• pkidaemon start tomcat instance_name.service - Used internally using systemctl.
See the pkidaemon man page for additional information.

2.2.4.4. Finding the Subsystem Web Services URLs

The CA, KRA, OCSP, TKS, and TPS subsystems have web services pages for agents, as well as regular users and administrators, when appropriate. These web services can be accessed by opening the URL to the subsystem host over the subsystem's secure end user's port. For example, for the CA:
https://server.example.com:8443/ca/services

Note

To get a complete list of all of the interfaces, URLs, and ports for an instance, check the status of the service. For example:
pkidaemon status instance_name
The main web services page for each subsystem has a list of available services pages; these are summarized in Table 2.1, “Default Web Services Pages”. To access any service specifically, access the appropriate port and append the appropriate directory to the URL. For example, to access the CA's end entities (regular users) web services:
https://server.example.com:8443/ca/ee/ca
If DNS is not configured, then an IPv4 or IPv6 address can be used to connect to the services pages. For example:
https://192.0.2.1:8443/ca/services
https://[2001:DB8::1111]:8443/ca/services

Note

Anyone can access the end user pages for a subsystem. However, accessing agent or admin web services pages requires that an agent or administrator certificate be issued and installed in the web browser. Otherwise, authentication to the web services fails.

Table 2.1. Default Web Services Pages

Port Used for SSL/TLS Used for Client Authentication[a] Web Services Web Service Location
Certificate Manager     
8080 No End Entities ca/ee/ca
8443 Yes No End Entities ca/ee/ca
8443 Yes Yes Agents ca/agent/ca
8443 Yes No Services ca/services
8443 Yes No Console pkiconsole https://host:port/ca
Key Recovery Authority     
8080 No End Entities[b] kra/ee/kra
8443 Yes No End Entities[b] kra/ee/kra
8443 Yes Yes Agents kra/agent/kra
8443 Yes No Services kra/services
8443 Yes No Console pkiconsole https://host:port/kra
Online Certificate Status Manager     
8080 No End Entities[c] ocsp/ee/ocsp
8443 Yes No End Entities[c] ocsp/ee/ocsp
8443 Yes Yes Agents ocsp/agent/ocsp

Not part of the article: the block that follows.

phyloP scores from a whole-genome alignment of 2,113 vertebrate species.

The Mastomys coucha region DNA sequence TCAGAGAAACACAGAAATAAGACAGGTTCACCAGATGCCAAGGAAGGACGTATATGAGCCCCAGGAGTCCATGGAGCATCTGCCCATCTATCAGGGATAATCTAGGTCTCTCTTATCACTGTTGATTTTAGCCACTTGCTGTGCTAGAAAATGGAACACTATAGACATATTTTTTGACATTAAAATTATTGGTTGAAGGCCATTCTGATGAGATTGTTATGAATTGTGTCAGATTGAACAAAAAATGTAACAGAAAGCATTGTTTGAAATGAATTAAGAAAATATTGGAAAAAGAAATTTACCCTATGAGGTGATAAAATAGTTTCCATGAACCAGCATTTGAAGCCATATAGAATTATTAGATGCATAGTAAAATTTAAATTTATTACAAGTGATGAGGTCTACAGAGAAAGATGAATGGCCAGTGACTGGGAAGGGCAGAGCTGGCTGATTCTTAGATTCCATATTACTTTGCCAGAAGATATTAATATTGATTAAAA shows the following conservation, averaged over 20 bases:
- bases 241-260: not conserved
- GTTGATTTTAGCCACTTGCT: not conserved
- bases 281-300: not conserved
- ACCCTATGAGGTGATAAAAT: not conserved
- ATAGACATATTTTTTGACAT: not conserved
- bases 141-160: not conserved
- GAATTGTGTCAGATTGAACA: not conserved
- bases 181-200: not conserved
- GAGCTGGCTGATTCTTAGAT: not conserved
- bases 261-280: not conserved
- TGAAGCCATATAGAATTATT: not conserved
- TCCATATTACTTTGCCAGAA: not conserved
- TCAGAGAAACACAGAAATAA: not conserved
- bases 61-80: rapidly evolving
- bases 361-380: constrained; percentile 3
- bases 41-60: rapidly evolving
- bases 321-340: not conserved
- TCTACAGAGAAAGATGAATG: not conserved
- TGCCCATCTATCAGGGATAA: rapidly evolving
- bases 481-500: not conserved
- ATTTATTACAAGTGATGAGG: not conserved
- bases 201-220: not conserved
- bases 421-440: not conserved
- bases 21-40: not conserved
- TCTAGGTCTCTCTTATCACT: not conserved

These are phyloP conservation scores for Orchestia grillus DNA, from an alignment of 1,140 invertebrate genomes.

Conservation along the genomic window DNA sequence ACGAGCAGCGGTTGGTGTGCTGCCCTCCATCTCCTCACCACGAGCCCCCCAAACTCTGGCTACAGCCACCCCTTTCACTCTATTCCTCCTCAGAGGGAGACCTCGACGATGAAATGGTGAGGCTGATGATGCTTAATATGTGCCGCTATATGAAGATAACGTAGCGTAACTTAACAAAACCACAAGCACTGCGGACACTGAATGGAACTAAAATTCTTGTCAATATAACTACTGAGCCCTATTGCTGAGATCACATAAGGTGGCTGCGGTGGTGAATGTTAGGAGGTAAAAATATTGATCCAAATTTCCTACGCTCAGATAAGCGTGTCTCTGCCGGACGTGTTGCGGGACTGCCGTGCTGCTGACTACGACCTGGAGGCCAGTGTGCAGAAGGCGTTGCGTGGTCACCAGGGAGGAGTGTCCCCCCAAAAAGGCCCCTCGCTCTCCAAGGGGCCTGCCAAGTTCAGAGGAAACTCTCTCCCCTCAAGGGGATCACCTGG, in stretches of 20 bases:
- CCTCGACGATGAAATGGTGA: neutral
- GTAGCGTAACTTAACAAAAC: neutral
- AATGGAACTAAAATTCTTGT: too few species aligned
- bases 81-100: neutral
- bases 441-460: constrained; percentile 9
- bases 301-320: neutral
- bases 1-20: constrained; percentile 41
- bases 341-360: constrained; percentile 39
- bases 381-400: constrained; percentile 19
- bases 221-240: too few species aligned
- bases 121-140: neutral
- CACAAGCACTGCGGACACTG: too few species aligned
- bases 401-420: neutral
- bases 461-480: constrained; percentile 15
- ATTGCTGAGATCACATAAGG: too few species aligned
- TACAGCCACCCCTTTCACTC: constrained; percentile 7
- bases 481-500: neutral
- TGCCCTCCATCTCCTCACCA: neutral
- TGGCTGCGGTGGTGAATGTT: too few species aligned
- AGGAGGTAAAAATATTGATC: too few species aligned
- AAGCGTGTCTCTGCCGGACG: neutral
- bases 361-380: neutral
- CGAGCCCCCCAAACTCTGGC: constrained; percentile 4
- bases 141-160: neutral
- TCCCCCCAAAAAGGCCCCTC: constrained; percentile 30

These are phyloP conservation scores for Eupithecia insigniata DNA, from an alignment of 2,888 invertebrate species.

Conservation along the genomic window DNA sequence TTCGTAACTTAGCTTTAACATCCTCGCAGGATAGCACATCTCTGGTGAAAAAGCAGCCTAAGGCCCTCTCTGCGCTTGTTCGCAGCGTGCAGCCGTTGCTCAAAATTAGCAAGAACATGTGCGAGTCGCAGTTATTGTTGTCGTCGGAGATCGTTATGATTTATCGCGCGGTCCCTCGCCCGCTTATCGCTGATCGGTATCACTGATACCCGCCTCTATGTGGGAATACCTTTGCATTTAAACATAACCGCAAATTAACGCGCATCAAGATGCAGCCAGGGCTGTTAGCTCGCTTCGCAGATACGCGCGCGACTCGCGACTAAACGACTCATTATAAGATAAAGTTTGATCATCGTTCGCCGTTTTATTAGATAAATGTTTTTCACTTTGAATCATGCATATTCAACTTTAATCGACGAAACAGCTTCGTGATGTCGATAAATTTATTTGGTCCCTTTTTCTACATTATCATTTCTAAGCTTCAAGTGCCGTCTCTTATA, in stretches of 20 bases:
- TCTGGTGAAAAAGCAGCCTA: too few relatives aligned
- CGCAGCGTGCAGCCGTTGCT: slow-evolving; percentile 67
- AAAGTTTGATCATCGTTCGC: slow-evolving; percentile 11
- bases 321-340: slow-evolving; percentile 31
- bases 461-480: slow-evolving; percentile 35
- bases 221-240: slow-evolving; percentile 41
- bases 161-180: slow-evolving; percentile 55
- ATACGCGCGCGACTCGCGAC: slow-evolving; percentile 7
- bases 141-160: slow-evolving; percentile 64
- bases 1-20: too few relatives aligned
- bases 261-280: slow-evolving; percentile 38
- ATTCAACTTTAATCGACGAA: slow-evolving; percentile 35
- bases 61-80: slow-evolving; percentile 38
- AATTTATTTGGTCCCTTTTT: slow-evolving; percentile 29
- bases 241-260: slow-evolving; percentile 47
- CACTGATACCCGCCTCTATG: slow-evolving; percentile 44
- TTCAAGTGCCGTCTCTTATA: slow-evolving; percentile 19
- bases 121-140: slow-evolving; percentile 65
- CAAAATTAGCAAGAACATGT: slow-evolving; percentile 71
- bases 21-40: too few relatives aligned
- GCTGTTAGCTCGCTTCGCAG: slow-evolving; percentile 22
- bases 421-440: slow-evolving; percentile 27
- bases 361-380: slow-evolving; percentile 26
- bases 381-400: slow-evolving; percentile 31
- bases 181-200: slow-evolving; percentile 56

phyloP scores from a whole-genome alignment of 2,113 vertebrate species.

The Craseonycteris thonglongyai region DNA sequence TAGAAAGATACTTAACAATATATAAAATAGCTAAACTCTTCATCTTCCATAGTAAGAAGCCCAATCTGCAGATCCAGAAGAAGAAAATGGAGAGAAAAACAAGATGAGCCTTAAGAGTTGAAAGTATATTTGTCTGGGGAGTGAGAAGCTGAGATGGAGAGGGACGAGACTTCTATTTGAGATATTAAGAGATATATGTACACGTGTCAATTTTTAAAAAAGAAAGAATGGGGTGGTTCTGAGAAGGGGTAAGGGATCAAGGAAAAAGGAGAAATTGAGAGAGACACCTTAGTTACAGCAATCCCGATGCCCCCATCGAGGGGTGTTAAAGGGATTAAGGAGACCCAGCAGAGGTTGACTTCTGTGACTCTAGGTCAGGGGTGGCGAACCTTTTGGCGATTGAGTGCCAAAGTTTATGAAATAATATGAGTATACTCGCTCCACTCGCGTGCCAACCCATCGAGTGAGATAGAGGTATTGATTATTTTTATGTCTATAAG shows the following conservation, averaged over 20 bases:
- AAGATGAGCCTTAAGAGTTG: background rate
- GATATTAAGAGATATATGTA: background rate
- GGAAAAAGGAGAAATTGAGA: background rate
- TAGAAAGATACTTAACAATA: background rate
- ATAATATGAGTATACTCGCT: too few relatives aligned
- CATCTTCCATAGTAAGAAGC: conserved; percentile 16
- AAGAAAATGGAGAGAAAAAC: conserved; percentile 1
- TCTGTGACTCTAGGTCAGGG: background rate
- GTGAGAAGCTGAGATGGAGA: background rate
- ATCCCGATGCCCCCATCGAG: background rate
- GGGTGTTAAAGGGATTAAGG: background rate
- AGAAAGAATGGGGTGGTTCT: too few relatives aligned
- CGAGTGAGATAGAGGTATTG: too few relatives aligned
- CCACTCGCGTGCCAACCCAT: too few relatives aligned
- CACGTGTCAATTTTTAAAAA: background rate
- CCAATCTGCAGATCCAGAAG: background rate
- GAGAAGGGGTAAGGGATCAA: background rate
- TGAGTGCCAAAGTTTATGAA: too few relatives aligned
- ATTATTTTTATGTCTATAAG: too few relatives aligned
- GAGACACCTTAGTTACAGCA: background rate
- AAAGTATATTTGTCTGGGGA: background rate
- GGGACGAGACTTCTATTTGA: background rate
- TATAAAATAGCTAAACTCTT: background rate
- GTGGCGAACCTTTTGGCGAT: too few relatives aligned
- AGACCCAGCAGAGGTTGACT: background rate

8443 Yes No Services ocsp/services
8443 Yes No Console pkiconsole https://host:port/ocsp
Token Key Service     
8080 No End Entities[b] tks/ee/tks
8443 Yes No End Entities[b] tks/ee/tks
8443 Yes Yes Agents tks/agent/tks
8443 Yes No Services tks/services
8443 Yes No Console pkiconsole https://host:port/tks
Token Processing System     
8080 No Unsecure Services tps/tps
8443 Yes Secure Services tps/tps
8080 No Enterprise Security Client Phone Home tps/phoneHome
8443 Yes Enterprise Security Client Phone Home tps/phoneHome
8443 Yes Yes Admin, Agent, and Operator Services [d] tps/ui
[a] Services with a client authentication value of No can be reconfigured to require client authentication. Services which do not have either a Yes or No value cannot be configured to use client authentication.
[b] Although this subsystem type does have end entities ports and interfaces, these end-entity services are not accessible through a web browser, as other end-entity services are.
[c] Although the OCSP does have end entities ports and interfaces, these end-entity services are not accessible through a web browser, as other end-entity services are. End user OCSP services are accessed by a client sending an OCSP request.
[d] The agent, admin, and operator services are all accessed through the same web services page. Each role can only access specific sections which are only visible to the members of that role.

2.2.4.5. Starting the Certificate System Console

The CA, KRA, OCSP, and TKS subsystems have a Java interface which can be accessed to perform administrative functions. For the KRA, OCSP, and TKS, this includes very basic tasks like configuring logging and managing users and groups. For the CA, this includes other configuration settings such as creating certificate profiles and configuring publishing.
The Console is opened by connecting to the subsystem instance over its SSL/TLS port using the pkiconsole utility. This utility uses the format:
pkiconsole https://server.example.com:admin_port/subsystem_type
The subsystem_type can be ca, kra, ocsp, or tks. For example, this opens the KRA console:
pkiconsole https://server.example.com:8443/kra
If DNS is not configured, then an IPv4 or IPv6 address can be used to connect to the console. For example:
https://192.0.2.1:8443/ca
https://[2001:DB8::1111]:8443/ca